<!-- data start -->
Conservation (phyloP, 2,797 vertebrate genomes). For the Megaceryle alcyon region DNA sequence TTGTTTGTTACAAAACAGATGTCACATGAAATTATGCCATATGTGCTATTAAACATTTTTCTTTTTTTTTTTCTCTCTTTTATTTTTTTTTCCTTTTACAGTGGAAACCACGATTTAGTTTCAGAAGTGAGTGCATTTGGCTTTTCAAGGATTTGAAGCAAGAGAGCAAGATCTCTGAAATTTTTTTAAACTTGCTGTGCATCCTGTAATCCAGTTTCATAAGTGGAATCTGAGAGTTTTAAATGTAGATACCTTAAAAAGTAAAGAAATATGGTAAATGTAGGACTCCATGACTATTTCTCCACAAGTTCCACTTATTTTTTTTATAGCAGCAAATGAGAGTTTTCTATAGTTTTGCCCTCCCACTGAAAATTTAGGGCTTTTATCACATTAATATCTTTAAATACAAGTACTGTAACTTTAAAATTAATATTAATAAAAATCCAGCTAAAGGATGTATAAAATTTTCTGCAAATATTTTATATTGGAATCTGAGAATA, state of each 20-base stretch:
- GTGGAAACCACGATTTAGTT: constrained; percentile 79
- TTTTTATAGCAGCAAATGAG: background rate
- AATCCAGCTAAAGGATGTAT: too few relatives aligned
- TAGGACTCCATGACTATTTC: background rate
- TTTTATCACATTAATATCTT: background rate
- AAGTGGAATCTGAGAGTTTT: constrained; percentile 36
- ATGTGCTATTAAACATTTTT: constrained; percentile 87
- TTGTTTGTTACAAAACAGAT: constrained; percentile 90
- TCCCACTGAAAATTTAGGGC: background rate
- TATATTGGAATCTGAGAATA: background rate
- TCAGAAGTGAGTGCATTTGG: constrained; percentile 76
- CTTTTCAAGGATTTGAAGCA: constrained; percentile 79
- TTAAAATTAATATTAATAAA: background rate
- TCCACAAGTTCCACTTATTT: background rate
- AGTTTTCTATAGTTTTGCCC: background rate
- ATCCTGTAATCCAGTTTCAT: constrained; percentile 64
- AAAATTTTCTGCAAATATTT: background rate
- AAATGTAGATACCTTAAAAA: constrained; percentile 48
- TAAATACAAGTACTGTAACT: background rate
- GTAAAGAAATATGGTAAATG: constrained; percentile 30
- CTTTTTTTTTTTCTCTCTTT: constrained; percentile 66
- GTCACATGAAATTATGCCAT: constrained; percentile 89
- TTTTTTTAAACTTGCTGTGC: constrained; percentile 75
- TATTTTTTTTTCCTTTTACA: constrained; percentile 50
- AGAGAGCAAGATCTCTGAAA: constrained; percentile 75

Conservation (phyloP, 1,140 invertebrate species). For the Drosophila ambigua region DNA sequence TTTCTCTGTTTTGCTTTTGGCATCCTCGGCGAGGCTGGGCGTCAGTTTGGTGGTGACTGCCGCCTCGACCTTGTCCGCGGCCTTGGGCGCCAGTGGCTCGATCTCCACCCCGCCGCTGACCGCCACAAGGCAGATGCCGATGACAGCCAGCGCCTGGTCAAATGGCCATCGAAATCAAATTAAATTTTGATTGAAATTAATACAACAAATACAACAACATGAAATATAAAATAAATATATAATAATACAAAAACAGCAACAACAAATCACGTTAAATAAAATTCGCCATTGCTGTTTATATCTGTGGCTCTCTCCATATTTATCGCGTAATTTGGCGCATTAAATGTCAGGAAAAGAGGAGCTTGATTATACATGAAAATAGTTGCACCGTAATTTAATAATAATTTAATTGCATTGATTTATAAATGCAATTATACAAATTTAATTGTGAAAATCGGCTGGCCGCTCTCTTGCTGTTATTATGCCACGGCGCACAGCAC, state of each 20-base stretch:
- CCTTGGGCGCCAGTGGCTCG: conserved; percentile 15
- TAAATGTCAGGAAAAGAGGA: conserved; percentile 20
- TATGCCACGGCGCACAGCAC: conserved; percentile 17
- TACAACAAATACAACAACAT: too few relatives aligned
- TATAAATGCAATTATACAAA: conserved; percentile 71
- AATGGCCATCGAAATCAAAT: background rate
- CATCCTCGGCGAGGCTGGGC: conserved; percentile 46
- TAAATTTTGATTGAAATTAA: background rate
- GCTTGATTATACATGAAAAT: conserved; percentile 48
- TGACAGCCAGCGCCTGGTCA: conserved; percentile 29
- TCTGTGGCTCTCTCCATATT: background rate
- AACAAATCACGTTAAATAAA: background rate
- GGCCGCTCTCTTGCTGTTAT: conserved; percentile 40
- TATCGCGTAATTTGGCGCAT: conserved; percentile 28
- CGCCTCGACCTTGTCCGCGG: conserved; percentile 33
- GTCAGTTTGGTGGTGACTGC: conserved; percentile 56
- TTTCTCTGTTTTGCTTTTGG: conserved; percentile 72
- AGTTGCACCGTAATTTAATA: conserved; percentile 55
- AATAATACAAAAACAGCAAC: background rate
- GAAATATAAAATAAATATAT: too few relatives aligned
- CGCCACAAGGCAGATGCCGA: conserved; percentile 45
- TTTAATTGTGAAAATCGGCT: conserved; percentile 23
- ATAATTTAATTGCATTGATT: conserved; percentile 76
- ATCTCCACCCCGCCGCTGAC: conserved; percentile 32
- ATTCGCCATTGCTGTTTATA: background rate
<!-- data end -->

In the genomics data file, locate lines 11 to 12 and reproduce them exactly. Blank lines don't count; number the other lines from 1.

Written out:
- TATATTGGAATCTGAGAATA: background rate
- TCAGAAGTGAGTGCATTTGG: constrained; percentile 76